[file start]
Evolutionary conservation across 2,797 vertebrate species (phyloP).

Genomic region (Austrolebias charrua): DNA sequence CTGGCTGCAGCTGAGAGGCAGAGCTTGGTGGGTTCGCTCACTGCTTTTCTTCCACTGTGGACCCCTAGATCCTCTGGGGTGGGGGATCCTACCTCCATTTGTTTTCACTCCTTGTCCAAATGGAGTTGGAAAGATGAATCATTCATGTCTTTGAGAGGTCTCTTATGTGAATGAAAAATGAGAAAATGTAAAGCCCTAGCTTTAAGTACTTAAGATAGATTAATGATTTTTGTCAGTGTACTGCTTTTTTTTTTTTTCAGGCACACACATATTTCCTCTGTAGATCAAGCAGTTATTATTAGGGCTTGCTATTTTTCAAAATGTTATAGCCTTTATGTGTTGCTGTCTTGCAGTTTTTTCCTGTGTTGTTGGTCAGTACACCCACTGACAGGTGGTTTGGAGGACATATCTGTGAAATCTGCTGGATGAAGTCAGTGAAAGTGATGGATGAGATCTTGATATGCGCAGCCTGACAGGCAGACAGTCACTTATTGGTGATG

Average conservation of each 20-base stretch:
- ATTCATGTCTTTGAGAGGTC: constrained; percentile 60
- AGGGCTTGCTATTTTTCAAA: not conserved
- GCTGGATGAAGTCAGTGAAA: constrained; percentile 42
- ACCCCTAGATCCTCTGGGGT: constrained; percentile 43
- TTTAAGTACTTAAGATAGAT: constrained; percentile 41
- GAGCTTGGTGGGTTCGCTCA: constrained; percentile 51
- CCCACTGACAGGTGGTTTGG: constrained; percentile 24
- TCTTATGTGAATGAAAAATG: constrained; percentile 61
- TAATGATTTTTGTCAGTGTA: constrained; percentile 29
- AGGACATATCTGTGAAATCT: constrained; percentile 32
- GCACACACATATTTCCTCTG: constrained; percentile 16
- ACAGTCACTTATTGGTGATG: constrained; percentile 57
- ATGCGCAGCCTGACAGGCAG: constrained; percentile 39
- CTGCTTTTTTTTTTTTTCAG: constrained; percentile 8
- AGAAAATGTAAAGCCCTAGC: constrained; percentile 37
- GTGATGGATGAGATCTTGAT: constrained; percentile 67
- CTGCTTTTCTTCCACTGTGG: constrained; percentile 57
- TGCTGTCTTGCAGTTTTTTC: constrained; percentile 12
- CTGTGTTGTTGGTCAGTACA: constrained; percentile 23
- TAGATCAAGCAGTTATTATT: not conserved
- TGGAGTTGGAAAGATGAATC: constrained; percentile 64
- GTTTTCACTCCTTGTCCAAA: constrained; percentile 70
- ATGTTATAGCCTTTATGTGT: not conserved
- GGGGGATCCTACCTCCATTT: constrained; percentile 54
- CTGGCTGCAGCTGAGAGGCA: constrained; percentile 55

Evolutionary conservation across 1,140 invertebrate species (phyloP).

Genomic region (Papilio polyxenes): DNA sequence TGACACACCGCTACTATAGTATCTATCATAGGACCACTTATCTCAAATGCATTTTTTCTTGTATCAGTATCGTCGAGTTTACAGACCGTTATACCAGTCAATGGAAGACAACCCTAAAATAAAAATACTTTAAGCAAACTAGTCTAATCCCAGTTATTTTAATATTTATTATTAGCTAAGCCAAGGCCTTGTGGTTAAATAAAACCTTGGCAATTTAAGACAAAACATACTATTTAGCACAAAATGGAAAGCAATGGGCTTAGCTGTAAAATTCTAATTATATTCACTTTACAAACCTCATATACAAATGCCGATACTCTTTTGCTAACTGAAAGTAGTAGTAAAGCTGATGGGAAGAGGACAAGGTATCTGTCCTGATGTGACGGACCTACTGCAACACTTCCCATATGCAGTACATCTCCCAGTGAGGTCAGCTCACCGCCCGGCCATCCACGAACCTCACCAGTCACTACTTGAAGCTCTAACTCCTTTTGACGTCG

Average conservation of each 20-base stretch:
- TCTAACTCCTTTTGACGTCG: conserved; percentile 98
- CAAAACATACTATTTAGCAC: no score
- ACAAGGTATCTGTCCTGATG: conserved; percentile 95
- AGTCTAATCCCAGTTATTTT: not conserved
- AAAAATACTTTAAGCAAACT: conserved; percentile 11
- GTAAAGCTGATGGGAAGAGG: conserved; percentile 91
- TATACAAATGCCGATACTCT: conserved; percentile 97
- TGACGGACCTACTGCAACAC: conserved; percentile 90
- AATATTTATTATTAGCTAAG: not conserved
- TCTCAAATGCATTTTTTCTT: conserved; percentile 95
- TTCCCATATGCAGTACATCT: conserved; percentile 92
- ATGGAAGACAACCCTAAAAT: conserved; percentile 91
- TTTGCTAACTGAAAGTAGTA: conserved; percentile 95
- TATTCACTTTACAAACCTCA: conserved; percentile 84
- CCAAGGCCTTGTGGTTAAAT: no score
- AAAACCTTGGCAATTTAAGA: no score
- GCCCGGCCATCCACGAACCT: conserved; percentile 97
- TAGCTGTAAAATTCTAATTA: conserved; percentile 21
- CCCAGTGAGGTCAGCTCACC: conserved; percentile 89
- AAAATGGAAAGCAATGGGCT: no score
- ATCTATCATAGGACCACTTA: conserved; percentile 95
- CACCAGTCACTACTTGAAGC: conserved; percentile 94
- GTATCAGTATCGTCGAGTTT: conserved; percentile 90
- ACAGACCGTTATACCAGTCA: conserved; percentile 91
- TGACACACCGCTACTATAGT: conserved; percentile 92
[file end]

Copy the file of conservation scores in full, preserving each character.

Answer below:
Evolutionary conservation across 2,797 vertebrate species (phyloP).

Genomic region (Austrolebias charrua): DNA sequence CTGGCTGCAGCTGAGAGGCAGAGCTTGGTGGGTTCGCTCACTGCTTTTCTTCCACTGTGGACCCCTAGATCCTCTGGGGTGGGGGATCCTACCTCCATTTGTTTTCACTCCTTGTCCAAATGGAGTTGGAAAGATGAATCATTCATGTCTTTGAGAGGTCTCTTATGTGAATGAAAAATGAGAAAATGTAAAGCCCTAGCTTTAAGTACTTAAGATAGATTAATGATTTTTGTCAGTGTACTGCTTTTTTTTTTTTTCAGGCACACACATATTTCCTCTGTAGATCAAGCAGTTATTATTAGGGCTTGCTATTTTTCAAAATGTTATAGCCTTTATGTGTTGCTGTCTTGCAGTTTTTTCCTGTGTTGTTGGTCAGTACACCCACTGACAGGTGGTTTGGAGGACATATCTGTGAAATCTGCTGGATGAAGTCAGTGAAAGTGATGGATGAGATCTTGATATGCGCAGCCTGACAGGCAGACAGTCACTTATTGGTGATG

Average conservation of each 20-base stretch:
- ATTCATGTCTTTGAGAGGTC: constrained; percentile 60
- AGGGCTTGCTATTTTTCAAA: not conserved
- GCTGGATGAAGTCAGTGAAA: constrained; percentile 42
- ACCCCTAGATCCTCTGGGGT: constrained; percentile 43
- TTTAAGTACTTAAGATAGAT: constrained; percentile 41
- GAGCTTGGTGGGTTCGCTCA: constrained; percentile 51
- CCCACTGACAGGTGGTTTGG: constrained; percentile 24
- TCTTATGTGAATGAAAAATG: constrained; percentile 61
- TAATGATTTTTGTCAGTGTA: constrained; percentile 29
- AGGACATATCTGTGAAATCT: constrained; percentile 32
- GCACACACATATTTCCTCTG: constrained; percentile 16
- ACAGTCACTTATTGGTGATG: constrained; percentile 57
- ATGCGCAGCCTGACAGGCAG: constrained; percentile 39
- CTGCTTTTTTTTTTTTTCAG: constrained; percentile 8
- AGAAAATGTAAAGCCCTAGC: constrained; percentile 37
- GTGATGGATGAGATCTTGAT: constrained; percentile 67
- CTGCTTTTCTTCCACTGTGG: constrained; percentile 57
- TGCTGTCTTGCAGTTTTTTC: constrained; percentile 12
- CTGTGTTGTTGGTCAGTACA: constrained; percentile 23
- TAGATCAAGCAGTTATTATT: not conserved
- TGGAGTTGGAAAGATGAATC: constrained; percentile 64
- GTTTTCACTCCTTGTCCAAA: constrained; percentile 70
- ATGTTATAGCCTTTATGTGT: not conserved
- GGGGGATCCTACCTCCATTT: constrained; percentile 54
- CTGGCTGCAGCTGAGAGGCA: constrained; percentile 55

Evolutionary conservation across 1,140 invertebrate species (phyloP).

Genomic region (Papilio polyxenes): DNA sequence TGACACACCGCTACTATAGTATCTATCATAGGACCACTTATCTCAAATGCATTTTTTCTTGTATCAGTATCGTCGAGTTTACAGACCGTTATACCAGTCAATGGAAGACAACCCTAAAATAAAAATACTTTAAGCAAACTAGTCTAATCCCAGTTATTTTAATATTTATTATTAGCTAAGCCAAGGCCTTGTGGTTAAATAAAACCTTGGCAATTTAAGACAAAACATACTATTTAGCACAAAATGGAAAGCAATGGGCTTAGCTGTAAAATTCTAATTATATTCACTTTACAAACCTCATATACAAATGCCGATACTCTTTTGCTAACTGAAAGTAGTAGTAAAGCTGATGGGAAGAGGACAAGGTATCTGTCCTGATGTGACGGACCTACTGCAACACTTCCCATATGCAGTACATCTCCCAGTGAGGTCAGCTCACCGCCCGGCCATCCACGAACCTCACCAGTCACTACTTGAAGCTCTAACTCCTTTTGACGTCG

Average conservation of each 20-base stretch:
- TCTAACTCCTTTTGACGTCG: conserved; percentile 98
- CAAAACATACTATTTAGCAC: no score
- ACAAGGTATCTGTCCTGATG: conserved; percentile 95
- AGTCTAATCCCAGTTATTTT: not conserved
- AAAAATACTTTAAGCAAACT: conserved; percentile 11
- GTAAAGCTGATGGGAAGAGG: conserved; percentile 91
- TATACAAATGCCGATACTCT: conserved; percentile 97
- TGACGGACCTACTGCAACAC: conserved; percentile 90
- AATATTTATTATTAGCTAAG: not conserved
- TCTCAAATGCATTTTTTCTT: conserved; percentile 95
- TTCCCATATGCAGTACATCT: conserved; percentile 92
- ATGGAAGACAACCCTAAAAT: conserved; percentile 91
- TTTGCTAACTGAAAGTAGTA: conserved; percentile 95
- TATTCACTTTACAAACCTCA: conserved; percentile 84
- CCAAGGCCTTGTGGTTAAAT: no score
- AAAACCTTGGCAATTTAAGA: no score
- GCCCGGCCATCCACGAACCT: conserved; percentile 97
- TAGCTGTAAAATTCTAATTA: conserved; percentile 21
- CCCAGTGAGGTCAGCTCACC: conserved; percentile 89
- AAAATGGAAAGCAATGGGCT: no score
- ATCTATCATAGGACCACTTA: conserved; percentile 95
- CACCAGTCACTACTTGAAGC: conserved; percentile 94
- GTATCAGTATCGTCGAGTTT: conserved; percentile 90
- ACAGACCGTTATACCAGTCA: conserved; percentile 91
- TGACACACCGCTACTATAGT: conserved; percentile 92